Since Sam Adams launched its Single Batch Series last year, it's been a bit of a mad scientist's lab for craft beer crossbreeds, producing one-off creations like blonde barleywine, Baltic IPA, and rauch bock. They grabbed our attention with their latest releases in the series by dusting off a couple of seriously old and almost-forgotten styles: Gose and Sahti. Sam Adams isn't the only brewery to produce modern versions of these obscure ales, but they're certainly the largest.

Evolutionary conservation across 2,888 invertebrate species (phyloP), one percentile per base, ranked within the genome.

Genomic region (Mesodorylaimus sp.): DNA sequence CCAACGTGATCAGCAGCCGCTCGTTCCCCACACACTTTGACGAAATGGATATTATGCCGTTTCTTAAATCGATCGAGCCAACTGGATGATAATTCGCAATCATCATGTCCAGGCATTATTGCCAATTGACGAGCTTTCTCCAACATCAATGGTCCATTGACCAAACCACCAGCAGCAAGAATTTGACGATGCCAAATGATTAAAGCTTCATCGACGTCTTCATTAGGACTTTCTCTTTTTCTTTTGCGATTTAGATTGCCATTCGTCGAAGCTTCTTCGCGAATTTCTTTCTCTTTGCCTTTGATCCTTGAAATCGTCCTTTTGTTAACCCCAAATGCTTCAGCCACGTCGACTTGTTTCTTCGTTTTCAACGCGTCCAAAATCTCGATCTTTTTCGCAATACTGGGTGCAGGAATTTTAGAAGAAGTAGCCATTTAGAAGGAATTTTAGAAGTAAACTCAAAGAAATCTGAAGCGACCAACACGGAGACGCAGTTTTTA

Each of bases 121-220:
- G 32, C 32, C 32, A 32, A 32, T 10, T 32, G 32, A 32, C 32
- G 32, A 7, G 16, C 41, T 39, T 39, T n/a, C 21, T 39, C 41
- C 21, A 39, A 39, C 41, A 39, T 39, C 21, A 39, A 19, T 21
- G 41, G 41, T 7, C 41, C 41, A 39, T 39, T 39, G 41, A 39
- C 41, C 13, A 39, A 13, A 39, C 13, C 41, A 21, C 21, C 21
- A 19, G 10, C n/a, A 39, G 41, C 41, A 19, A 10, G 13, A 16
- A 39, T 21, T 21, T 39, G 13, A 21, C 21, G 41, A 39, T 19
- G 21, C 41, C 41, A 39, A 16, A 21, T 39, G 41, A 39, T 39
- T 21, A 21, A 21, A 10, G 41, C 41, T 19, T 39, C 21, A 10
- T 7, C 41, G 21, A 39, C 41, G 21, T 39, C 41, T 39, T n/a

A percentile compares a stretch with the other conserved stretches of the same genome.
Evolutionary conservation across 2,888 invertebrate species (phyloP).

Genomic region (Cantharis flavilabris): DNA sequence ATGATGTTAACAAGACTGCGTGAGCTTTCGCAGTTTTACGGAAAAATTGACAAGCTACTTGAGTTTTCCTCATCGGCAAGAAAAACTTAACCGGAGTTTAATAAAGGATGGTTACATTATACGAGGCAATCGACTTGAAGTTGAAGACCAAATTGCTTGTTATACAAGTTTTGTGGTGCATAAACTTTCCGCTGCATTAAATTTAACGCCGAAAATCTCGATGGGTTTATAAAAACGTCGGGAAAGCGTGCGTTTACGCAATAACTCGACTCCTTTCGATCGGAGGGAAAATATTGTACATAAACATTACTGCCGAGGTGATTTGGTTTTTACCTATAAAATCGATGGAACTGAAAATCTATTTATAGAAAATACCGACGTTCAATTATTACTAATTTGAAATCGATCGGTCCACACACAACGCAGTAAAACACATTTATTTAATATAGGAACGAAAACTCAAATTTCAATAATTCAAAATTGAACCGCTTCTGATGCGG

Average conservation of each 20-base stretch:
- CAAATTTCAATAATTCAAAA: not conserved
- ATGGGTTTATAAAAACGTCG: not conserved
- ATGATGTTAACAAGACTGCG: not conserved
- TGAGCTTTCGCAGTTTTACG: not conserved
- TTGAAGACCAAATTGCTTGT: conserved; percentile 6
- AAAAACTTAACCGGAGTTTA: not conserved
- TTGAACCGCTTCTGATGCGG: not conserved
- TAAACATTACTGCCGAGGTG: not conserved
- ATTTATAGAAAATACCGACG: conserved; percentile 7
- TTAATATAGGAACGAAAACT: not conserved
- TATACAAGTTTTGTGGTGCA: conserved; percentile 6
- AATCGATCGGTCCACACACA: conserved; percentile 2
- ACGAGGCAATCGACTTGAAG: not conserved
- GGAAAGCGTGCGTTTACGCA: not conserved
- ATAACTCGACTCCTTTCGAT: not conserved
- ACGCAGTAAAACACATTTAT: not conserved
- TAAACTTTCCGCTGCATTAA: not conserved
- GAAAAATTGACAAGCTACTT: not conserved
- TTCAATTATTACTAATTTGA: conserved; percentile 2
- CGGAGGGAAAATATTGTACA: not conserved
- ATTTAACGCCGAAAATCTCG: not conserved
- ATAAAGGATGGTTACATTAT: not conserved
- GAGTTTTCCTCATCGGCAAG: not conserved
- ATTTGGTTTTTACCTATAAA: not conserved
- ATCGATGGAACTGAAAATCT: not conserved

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perhaps the most distinctive aspect of sahti brewing was its use of juniper. Traditionally made using a hollowed-out log known as a kuurna (in modern brewing parlance, this would equate to a lauter tun, where the grain would be separated out from the liquid wort resulting from the mashing process), the wort would be strained through juniper twigs or boughs, imparting a green, herbal flavor. The addition of hops was usually skipped in favor of this step, although some formulations contained both hops and juniper. Another peculiarity was that baker's yeast was typically used instead of a more common brewer's yeast, often imparting something of a sour flavor.